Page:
Stocks in Asia Pacific traded mixed on Friday, as Chinese data showed food inflation soared in July while Japan's economy grew at a greater pace than expected.
Mainland Chinese stocks closed lower, retracing earlier gains. The Shanghai composite slipped 0.71% to about 2,774.75 and the Shenzhen component declined 1.39% to 8,795.18. The Shenzhen composite fell 1.274% to approximately 1,479.86.
Hong Kong's Hang Seng index slipped 0.4%, as of its final hour of trading.
In other parts of the region, markets advanced. Japan's Nikkei 225 gained 0.44% to close at 20,684.82 while the Topix index rose 0.35% to 1,503.84.
Overall, the MSCI Asia ex-Japan index added 0.18%.
Markets in Singapore and Taiwan were closed on Friday.
Japan's economy saw its third straight quarterly expansion in the three months that ended in June, growing at an annualized rate of 1.8% in the period, according to government data on Friday. That was much better than a median forecast for 0.4% growth.
Compared against the previous quarter, gross domestic product gained 0.4%, also beating expectations.
Capital expenditure also rose 1.5% against the previous quarter, while private consumption grew 0.6%.
"The numbers were quite above consensus and I think, in particular, the large contribution from the domestic demand part of the economy was particularly robust," Kathy Matsui, vice chair and chief Japan strategist at Goldman Sachs Japan, told CNBC's "Squawk Box" shortly after the data release.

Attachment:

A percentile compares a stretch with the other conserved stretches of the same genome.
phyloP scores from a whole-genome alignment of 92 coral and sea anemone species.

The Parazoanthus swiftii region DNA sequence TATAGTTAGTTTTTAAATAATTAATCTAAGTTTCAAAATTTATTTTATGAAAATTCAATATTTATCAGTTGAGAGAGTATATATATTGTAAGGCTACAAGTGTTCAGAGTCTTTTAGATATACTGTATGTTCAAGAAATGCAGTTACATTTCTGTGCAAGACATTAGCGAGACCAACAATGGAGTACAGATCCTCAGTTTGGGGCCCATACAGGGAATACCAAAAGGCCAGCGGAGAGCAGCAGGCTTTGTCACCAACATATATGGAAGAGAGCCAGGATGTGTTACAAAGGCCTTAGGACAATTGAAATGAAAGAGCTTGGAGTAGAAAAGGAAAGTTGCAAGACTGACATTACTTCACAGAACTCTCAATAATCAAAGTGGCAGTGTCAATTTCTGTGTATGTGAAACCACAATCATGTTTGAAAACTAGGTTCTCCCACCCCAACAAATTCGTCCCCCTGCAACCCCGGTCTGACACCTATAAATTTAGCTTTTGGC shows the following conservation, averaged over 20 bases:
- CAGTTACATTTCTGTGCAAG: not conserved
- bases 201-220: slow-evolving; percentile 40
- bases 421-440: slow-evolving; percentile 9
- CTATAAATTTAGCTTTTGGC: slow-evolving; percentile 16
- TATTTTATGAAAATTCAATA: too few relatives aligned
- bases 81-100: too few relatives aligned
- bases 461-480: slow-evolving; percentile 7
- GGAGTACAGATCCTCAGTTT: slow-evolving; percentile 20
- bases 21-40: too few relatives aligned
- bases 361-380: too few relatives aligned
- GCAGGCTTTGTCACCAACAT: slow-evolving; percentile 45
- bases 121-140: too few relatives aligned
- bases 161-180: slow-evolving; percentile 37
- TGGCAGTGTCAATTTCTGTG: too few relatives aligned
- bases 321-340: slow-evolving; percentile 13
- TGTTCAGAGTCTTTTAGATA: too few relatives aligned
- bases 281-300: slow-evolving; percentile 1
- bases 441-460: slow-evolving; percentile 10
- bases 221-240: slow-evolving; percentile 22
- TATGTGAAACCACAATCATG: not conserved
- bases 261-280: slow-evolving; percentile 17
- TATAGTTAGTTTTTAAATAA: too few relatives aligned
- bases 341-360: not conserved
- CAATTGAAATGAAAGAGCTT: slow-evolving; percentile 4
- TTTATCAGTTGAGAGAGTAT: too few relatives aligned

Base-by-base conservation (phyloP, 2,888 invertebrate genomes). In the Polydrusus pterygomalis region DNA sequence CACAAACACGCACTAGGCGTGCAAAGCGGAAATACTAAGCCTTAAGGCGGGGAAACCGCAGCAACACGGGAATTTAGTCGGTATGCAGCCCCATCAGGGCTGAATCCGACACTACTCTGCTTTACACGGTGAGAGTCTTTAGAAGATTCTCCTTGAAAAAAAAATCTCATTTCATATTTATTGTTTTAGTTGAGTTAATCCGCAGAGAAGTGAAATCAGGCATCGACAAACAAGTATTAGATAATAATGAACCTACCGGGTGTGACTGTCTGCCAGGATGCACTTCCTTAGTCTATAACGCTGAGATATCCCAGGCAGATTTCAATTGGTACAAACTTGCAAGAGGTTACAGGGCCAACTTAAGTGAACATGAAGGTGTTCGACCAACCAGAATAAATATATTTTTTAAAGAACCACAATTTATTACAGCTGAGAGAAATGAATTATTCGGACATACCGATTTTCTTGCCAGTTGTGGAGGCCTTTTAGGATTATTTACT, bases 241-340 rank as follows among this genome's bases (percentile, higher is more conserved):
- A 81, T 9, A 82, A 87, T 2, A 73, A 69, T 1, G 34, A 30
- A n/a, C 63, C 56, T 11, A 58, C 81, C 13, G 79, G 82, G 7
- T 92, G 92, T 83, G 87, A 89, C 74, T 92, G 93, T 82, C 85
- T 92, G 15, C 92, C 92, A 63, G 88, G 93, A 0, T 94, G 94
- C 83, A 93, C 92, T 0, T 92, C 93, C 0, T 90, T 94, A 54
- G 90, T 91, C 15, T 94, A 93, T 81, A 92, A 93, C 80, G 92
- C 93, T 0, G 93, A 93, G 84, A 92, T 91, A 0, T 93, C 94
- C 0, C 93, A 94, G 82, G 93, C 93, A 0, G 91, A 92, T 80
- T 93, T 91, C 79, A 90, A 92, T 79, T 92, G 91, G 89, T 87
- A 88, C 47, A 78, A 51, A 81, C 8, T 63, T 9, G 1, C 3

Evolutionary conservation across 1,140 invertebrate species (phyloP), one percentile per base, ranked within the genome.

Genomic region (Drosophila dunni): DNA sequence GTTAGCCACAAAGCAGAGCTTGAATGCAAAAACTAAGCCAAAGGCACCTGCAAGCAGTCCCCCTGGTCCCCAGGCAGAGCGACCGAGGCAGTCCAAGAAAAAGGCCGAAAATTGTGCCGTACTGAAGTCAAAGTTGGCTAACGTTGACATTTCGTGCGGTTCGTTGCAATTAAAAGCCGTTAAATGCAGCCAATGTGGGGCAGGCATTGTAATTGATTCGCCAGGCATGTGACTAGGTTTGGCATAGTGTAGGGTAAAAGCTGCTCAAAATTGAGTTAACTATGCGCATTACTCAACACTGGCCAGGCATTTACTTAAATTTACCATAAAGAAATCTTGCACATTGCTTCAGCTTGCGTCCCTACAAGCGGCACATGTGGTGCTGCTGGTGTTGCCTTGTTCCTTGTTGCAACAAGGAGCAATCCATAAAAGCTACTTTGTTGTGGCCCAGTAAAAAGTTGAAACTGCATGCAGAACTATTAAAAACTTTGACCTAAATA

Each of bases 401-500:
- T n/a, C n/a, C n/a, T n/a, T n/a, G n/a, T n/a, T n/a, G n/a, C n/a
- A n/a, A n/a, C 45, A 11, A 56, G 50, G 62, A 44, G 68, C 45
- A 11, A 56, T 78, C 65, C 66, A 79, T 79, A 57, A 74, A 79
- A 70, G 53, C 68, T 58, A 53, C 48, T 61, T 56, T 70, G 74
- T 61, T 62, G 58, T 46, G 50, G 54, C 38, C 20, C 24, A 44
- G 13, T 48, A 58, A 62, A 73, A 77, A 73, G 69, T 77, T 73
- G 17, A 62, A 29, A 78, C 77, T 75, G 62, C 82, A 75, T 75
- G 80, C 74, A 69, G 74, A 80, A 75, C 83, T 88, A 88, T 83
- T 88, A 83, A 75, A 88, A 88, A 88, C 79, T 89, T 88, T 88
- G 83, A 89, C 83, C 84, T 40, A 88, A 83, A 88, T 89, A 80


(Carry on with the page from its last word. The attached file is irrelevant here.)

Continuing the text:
"We had at Goldman, an above consensus view but ... it came in even above that estimate and I think that kind of underscores the reality, at least from our point of view, that both consumption and private (capital expenditure) remain kind of the engines of Japan's economy at least for the foreseeable future." Matsui said.
China's consumer price index in July rose 2.8% on-year — its fastest year-on-year pace since February 2018, according to data from the National Bureau of Statistics. In particular, food prices soared in July to 9.1% from a year ago, amid surging prices of pork as the country battles African swine fever.
The producer price index for that period fell more than expected. It declined 0.3% year-on-year in July, the largest decline in annual terms since August 2016, Reuters reported.
Meanwhile, the People's Bank of China fixed its midpoint for the yuan at 7.0136 against the dollar on Friday — the second time this week the benchmark rate was set weaker than 7. The onshore yuan last traded at 7.0478 against the greenback, and the offshore yuan changed hands at 7.0734 per dollar.
The Chinese currency came into sharper focus this week after it weakened past the 7-yuan-per-dollar mark on Monday for the first time since the 2008 global financial crisis and sent global markets into a frenzy.
The U.S. dollar index, which tracks the greenback against a basket of its peers, was at 97.566 after touching lows below 97.5 yesterday.
The Japanese yen traded at 105.92 against the dollar after seeing an earlier high of 105.71.
The Australian dollar changed hands at $0.6810 after touching an earlier low of $0.6776, as Reserve Bank of Australia governor Philip Lowe said Friday it was "reasonable to expect an extended period of low interest rates." Lowe's comments came on the back of a larger than expected rate cut by the Reserve Bank of New Zealand on Tuesday.
Oil prices were largely unchanged in the afternoon of Asian trading hours. The international benchmark Brent crude futures was just below the flatline at $57.37 per barrel while U.S. crude futures were flat at $52.54 per barrel.
— Reuters and CNBC's Fred Imbert contributed to this report.